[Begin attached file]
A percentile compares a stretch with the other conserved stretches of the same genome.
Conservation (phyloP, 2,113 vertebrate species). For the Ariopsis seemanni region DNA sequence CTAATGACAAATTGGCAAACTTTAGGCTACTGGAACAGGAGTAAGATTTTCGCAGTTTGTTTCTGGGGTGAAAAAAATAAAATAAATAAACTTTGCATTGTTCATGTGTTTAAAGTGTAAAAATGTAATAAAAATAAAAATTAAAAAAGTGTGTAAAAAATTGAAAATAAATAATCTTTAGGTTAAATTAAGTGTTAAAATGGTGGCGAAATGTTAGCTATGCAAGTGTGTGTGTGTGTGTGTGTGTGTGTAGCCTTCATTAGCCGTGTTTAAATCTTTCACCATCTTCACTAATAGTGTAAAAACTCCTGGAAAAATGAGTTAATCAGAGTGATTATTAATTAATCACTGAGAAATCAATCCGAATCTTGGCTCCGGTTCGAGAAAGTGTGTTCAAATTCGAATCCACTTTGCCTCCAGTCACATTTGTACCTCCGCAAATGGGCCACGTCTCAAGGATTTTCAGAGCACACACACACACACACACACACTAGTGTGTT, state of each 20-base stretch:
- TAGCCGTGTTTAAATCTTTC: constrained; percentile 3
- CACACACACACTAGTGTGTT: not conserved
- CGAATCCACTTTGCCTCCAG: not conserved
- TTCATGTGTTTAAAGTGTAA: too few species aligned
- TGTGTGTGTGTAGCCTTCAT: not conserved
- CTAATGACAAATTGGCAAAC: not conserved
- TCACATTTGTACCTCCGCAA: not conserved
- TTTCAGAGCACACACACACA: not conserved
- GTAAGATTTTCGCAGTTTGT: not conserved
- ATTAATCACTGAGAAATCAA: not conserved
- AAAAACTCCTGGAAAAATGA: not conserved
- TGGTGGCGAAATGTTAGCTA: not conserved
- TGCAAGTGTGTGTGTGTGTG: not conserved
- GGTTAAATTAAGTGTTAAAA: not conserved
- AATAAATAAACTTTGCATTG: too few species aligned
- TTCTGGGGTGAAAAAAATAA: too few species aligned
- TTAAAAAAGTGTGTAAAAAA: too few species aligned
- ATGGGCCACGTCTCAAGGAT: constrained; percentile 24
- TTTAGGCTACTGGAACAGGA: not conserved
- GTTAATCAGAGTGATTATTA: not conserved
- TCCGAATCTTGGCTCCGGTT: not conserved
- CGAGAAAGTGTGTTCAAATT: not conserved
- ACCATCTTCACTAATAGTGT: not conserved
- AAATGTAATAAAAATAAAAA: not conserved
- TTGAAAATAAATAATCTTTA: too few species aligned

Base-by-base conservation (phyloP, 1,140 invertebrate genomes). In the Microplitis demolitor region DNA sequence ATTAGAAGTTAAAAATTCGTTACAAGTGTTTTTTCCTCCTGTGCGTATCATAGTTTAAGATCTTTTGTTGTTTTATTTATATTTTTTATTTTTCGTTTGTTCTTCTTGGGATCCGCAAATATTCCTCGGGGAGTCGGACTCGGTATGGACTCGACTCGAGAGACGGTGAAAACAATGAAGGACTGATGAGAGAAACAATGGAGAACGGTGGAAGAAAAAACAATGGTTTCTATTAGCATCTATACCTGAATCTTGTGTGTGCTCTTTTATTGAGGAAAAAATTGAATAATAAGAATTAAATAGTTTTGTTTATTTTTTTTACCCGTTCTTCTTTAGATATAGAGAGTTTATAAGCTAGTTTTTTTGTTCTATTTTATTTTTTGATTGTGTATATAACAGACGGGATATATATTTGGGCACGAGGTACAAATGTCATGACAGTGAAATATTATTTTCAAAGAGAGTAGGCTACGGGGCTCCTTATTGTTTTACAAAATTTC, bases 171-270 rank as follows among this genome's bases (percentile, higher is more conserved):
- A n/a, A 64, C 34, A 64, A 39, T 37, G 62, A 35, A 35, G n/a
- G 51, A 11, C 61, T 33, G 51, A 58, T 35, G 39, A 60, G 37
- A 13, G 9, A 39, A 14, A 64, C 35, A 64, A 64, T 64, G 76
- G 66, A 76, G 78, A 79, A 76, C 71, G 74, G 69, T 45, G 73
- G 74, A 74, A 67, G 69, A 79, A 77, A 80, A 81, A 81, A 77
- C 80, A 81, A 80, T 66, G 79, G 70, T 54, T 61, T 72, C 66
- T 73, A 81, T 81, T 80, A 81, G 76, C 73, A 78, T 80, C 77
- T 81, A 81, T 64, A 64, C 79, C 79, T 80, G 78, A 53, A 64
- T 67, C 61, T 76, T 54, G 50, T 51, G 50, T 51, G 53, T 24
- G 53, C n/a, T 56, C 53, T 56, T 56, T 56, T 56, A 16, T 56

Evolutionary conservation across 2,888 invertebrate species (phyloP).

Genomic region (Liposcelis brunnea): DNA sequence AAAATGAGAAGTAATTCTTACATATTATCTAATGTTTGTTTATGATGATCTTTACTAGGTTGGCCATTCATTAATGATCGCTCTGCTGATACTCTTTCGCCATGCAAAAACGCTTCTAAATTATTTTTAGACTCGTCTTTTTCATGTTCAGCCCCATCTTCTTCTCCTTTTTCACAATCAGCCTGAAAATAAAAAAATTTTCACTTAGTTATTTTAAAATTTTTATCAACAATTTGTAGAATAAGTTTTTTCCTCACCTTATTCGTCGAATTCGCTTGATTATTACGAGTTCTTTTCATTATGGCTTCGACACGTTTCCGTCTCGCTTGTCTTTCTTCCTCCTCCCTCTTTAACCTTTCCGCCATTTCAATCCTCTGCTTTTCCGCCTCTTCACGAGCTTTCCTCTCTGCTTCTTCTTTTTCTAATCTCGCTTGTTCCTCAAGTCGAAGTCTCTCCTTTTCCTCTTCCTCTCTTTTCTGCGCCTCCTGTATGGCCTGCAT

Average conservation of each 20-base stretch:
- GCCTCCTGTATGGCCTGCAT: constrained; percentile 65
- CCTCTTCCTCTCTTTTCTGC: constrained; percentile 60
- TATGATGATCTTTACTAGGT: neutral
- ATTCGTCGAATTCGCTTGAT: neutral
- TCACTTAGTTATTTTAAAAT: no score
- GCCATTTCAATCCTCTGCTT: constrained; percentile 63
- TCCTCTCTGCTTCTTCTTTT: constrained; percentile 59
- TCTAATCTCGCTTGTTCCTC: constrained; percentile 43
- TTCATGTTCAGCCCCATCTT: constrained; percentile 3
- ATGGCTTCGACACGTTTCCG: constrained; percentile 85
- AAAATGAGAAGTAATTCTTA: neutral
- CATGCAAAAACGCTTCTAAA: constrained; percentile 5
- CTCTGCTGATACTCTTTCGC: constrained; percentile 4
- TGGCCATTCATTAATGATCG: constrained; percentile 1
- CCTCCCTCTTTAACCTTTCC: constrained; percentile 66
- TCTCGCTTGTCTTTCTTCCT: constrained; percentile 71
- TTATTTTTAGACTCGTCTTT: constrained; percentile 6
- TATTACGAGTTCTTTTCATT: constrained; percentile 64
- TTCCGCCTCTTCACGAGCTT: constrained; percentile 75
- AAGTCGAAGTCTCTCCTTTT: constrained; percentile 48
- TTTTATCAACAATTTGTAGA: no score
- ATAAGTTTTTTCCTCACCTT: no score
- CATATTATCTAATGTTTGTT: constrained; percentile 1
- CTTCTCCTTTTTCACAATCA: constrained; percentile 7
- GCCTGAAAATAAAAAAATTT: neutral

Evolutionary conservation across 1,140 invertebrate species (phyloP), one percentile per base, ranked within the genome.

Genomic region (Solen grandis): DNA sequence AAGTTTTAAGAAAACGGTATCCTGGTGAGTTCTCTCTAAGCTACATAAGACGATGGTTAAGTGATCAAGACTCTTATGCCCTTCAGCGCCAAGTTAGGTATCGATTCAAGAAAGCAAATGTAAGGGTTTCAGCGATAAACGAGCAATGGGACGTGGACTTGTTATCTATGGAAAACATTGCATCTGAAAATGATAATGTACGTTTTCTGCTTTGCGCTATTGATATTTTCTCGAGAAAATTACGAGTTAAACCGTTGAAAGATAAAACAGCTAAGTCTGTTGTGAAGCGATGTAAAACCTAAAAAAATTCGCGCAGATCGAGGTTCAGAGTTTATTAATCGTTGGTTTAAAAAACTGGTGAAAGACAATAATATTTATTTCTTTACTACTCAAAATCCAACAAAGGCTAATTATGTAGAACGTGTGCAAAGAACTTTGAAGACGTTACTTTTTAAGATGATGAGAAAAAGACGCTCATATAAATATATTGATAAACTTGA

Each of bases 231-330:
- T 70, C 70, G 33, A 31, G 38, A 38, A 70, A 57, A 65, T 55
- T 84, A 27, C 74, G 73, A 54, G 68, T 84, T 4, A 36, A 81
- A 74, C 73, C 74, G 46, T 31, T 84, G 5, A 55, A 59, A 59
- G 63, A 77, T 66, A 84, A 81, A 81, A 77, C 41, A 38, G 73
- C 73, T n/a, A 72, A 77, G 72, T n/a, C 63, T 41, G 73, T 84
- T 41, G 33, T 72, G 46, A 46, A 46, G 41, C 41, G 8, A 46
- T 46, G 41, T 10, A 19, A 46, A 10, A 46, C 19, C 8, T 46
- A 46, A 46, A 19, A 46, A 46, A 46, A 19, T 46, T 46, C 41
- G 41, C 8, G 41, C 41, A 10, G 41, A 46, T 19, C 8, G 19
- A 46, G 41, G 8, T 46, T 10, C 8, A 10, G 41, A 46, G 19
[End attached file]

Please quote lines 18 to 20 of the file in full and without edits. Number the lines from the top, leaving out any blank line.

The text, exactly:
- TTCTGGGGTGAAAAAAATAA: too few species aligned
- TTAAAAAAGTGTGTAAAAAA: too few species aligned
- ATGGGCCACGTCTCAAGGAT: constrained; percentile 24